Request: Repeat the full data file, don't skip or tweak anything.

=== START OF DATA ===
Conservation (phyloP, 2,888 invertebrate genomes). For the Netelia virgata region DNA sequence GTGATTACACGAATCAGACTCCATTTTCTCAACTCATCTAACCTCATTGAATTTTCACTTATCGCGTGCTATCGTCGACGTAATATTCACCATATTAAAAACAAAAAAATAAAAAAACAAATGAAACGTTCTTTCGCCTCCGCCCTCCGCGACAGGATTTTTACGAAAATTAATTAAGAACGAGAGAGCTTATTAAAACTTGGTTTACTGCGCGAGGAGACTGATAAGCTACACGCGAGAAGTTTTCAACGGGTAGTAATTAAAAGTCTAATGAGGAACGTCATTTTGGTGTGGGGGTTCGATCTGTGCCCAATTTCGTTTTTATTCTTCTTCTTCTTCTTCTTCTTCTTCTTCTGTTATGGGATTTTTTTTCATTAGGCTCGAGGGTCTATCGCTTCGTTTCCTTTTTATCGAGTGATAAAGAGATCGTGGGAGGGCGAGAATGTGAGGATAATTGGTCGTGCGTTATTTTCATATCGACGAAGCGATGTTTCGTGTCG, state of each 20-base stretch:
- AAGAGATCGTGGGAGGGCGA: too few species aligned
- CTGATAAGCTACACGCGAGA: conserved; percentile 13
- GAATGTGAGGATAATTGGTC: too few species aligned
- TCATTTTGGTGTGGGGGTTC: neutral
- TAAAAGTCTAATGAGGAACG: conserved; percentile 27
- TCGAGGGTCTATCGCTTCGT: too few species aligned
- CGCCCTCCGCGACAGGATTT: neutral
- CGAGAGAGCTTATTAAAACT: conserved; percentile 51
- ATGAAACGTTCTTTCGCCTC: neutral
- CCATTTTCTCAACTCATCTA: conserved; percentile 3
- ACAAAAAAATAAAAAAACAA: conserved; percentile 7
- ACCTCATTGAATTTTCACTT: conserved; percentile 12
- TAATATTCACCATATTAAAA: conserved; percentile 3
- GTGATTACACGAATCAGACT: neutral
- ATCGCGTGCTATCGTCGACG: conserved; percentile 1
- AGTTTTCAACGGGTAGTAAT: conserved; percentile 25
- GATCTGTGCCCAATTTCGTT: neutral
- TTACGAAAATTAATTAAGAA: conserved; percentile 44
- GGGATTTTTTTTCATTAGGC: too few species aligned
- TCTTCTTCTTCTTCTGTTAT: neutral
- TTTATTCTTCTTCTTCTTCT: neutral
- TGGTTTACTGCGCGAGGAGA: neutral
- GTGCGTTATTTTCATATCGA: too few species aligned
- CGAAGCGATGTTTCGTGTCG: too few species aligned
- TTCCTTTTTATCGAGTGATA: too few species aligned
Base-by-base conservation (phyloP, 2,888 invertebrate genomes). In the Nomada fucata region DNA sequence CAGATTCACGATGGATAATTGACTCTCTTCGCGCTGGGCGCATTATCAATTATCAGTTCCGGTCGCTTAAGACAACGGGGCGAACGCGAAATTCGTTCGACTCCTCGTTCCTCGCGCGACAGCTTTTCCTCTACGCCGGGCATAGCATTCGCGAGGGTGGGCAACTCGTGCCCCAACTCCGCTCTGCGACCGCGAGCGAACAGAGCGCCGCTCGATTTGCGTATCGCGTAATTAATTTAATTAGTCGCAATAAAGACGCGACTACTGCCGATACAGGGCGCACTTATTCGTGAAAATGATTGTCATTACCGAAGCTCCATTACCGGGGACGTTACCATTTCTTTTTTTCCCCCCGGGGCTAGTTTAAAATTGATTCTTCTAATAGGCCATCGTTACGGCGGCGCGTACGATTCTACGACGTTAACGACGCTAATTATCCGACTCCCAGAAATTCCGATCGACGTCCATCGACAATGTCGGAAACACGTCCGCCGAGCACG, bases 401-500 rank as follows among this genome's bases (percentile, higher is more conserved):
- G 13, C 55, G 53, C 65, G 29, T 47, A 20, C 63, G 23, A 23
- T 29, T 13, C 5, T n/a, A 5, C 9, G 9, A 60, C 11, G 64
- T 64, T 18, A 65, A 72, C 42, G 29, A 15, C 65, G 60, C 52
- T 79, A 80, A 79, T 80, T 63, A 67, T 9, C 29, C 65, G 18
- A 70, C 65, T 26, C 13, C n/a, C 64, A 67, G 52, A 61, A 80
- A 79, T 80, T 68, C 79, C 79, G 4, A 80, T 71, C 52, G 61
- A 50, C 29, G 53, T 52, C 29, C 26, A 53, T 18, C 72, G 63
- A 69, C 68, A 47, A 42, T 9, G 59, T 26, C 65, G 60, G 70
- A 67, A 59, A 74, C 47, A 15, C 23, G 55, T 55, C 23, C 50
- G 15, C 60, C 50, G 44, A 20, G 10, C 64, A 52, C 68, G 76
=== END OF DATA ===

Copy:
Conservation (phyloP, 2,888 invertebrate genomes). For the Netelia virgata region DNA sequence GTGATTACACGAATCAGACTCCATTTTCTCAACTCATCTAACCTCATTGAATTTTCACTTATCGCGTGCTATCGTCGACGTAATATTCACCATATTAAAAACAAAAAAATAAAAAAACAAATGAAACGTTCTTTCGCCTCCGCCCTCCGCGACAGGATTTTTACGAAAATTAATTAAGAACGAGAGAGCTTATTAAAACTTGGTTTACTGCGCGAGGAGACTGATAAGCTACACGCGAGAAGTTTTCAACGGGTAGTAATTAAAAGTCTAATGAGGAACGTCATTTTGGTGTGGGGGTTCGATCTGTGCCCAATTTCGTTTTTATTCTTCTTCTTCTTCTTCTTCTTCTTCTTCTGTTATGGGATTTTTTTTCATTAGGCTCGAGGGTCTATCGCTTCGTTTCCTTTTTATCGAGTGATAAAGAGATCGTGGGAGGGCGAGAATGTGAGGATAATTGGTCGTGCGTTATTTTCATATCGACGAAGCGATGTTTCGTGTCG, state of each 20-base stretch:
- AAGAGATCGTGGGAGGGCGA: too few species aligned
- CTGATAAGCTACACGCGAGA: conserved; percentile 13
- GAATGTGAGGATAATTGGTC: too few species aligned
- TCATTTTGGTGTGGGGGTTC: neutral
- TAAAAGTCTAATGAGGAACG: conserved; percentile 27
- TCGAGGGTCTATCGCTTCGT: too few species aligned
- CGCCCTCCGCGACAGGATTT: neutral
- CGAGAGAGCTTATTAAAACT: conserved; percentile 51
- ATGAAACGTTCTTTCGCCTC: neutral
- CCATTTTCTCAACTCATCTA: conserved; percentile 3
- ACAAAAAAATAAAAAAACAA: conserved; percentile 7
- ACCTCATTGAATTTTCACTT: conserved; percentile 12
- TAATATTCACCATATTAAAA: conserved; percentile 3
- GTGATTACACGAATCAGACT: neutral
- ATCGCGTGCTATCGTCGACG: conserved; percentile 1
- AGTTTTCAACGGGTAGTAAT: conserved; percentile 25
- GATCTGTGCCCAATTTCGTT: neutral
- TTACGAAAATTAATTAAGAA: conserved; percentile 44
- GGGATTTTTTTTCATTAGGC: too few species aligned
- TCTTCTTCTTCTTCTGTTAT: neutral
- TTTATTCTTCTTCTTCTTCT: neutral
- TGGTTTACTGCGCGAGGAGA: neutral
- GTGCGTTATTTTCATATCGA: too few species aligned
- CGAAGCGATGTTTCGTGTCG: too few species aligned
- TTCCTTTTTATCGAGTGATA: too few species aligned
Base-by-base conservation (phyloP, 2,888 invertebrate genomes). In the Nomada fucata region DNA sequence CAGATTCACGATGGATAATTGACTCTCTTCGCGCTGGGCGCATTATCAATTATCAGTTCCGGTCGCTTAAGACAACGGGGCGAACGCGAAATTCGTTCGACTCCTCGTTCCTCGCGCGACAGCTTTTCCTCTACGCCGGGCATAGCATTCGCGAGGGTGGGCAACTCGTGCCCCAACTCCGCTCTGCGACCGCGAGCGAACAGAGCGCCGCTCGATTTGCGTATCGCGTAATTAATTTAATTAGTCGCAATAAAGACGCGACTACTGCCGATACAGGGCGCACTTATTCGTGAAAATGATTGTCATTACCGAAGCTCCATTACCGGGGACGTTACCATTTCTTTTTTTCCCCCCGGGGCTAGTTTAAAATTGATTCTTCTAATAGGCCATCGTTACGGCGGCGCGTACGATTCTACGACGTTAACGACGCTAATTATCCGACTCCCAGAAATTCCGATCGACGTCCATCGACAATGTCGGAAACACGTCCGCCGAGCACG, bases 401-500 rank as follows among this genome's bases (percentile, higher is more conserved):
- G 13, C 55, G 53, C 65, G 29, T 47, A 20, C 63, G 23, A 23
- T 29, T 13, C 5, T n/a, A 5, C 9, G 9, A 60, C 11, G 64
- T 64, T 18, A 65, A 72, C 42, G 29, A 15, C 65, G 60, C 52
- T 79, A 80, A 79, T 80, T 63, A 67, T 9, C 29, C 65, G 18
- A 70, C 65, T 26, C 13, C n/a, C 64, A 67, G 52, A 61, A 80
- A 79, T 80, T 68, C 79, C 79, G 4, A 80, T 71, C 52, G 61
- A 50, C 29, G 53, T 52, C 29, C 26, A 53, T 18, C 72, G 63
- A 69, C 68, A 47, A 42, T 9, G 59, T 26, C 65, G 60, G 70
- A 67, A 59, A 74, C 47, A 15, C 23, G 55, T 55, C 23, C 50
- G 15, C 60, C 50, G 44, A 20, G 10, C 64, A 52, C 68, G 76